Three weeks after the completion of a $39 million block trade, Brilliance China was back in the equity markets yesterday (Tuesday) with a $170 million convertible via the same lead manager, Citigroup. The company picked a particularly good day to launch its transaction, since China related stocks managed to re-coup last week's losses and push the Red Chip index up 4.42% on the day.
So too, Brilliance China was able to achieve a 37.31% conversion premium to its HK$3.35 close. And although the stock was up less than 1% on the day, it has appreciated 135.9% on the year. At this level, it sets a new record for the CB market out of Hong Kong and China, beating Beijing Datang's 30% conversion premium of early September.
Final terms comprise a five-year deal with an issue and redemption price of par, 0% coupon and three-year put at 102.27% to yield 0.75%. The company had price targets at this level and the main variable was the conversion premium, which was marketed under a 34% to 38% range.
There is also hard no call for two years, subject to a 130% hurdle. Fees total 2%.
Underlying assumptions incorporate a bond floor of 89.9%, implied volatility of 36% and theoretical value of 101.5%. This is based on a credit spread of 140bp over Libor, 0.6% dividend yield, 3% borrow cost and 40% volatility assumption. The borrow cost was set at 3% because the stock trades about $12 million a day and is considered relativvely liquid.
Terms were considerably less aggressive than those of Citic Financial late last week and in line with what would be expected by a cross-over credit. The company has plenty of room to raise debt having recorded a net debt to equity ratio of 18.9% and interest coverage ratio of 8.1 times at the end of 2002.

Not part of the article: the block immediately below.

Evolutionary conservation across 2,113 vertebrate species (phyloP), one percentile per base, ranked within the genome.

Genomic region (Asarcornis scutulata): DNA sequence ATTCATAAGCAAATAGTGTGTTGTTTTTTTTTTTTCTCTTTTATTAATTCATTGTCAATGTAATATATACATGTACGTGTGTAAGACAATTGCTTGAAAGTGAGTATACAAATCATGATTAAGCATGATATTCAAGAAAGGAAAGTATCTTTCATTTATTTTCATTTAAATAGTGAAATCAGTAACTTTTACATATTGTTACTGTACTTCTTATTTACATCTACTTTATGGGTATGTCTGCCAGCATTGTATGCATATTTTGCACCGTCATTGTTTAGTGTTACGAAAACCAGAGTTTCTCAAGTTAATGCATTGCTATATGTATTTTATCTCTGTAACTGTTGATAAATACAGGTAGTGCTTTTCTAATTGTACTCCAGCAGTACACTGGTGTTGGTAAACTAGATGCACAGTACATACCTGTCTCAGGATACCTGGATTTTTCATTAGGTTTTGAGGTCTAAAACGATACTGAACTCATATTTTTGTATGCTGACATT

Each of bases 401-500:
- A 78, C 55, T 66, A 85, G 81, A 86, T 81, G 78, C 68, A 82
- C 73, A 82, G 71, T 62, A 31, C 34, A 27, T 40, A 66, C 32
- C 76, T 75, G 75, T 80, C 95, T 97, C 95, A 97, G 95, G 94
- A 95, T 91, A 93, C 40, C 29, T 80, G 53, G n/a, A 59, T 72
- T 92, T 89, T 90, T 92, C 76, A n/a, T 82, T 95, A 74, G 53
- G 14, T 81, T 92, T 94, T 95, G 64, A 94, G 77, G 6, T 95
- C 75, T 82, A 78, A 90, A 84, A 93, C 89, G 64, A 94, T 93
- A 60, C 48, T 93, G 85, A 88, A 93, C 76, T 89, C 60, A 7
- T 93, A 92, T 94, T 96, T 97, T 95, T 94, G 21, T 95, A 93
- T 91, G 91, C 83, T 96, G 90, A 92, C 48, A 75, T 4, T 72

Brilliance China is unrated, but bankers say there was no asset swap demand in the primary book anyway, with all allocations either on an outright, or long only basis.
Books were two-and-a-half times covered after one hour and seven-and-a-half times after two hours, at which point they closed with participation by 150 accounts. By geography, the deal split 50% Europe, 35% Asia and 15% US.
Investors are said to have liked the deal for two reasons. Firstly, there still appears to be a lot of momentum propelling the underlying market. Secondly the China consumption story is one that has caught a lot of investors' attention this year.
As one banker puts it, "This stock hits all the right investment themes. It's a play on growing disposable incomes, an expanding middle class and access to consumer credit."
The company recently reported better than expected first half figures, with net income up 98% year-on-year and sales of high-end sedans up 117% compared to a 74% sector average. Analysts also have a positive view of the company's joint-venture with BMW, which is expected to break-even for the first time next year. A number forecast that domestically produced BMW's will be able undercut imports by at least 20%.
Within a few hours of pricing, bankers reported a secondary market trading level of 101% to 101.125%.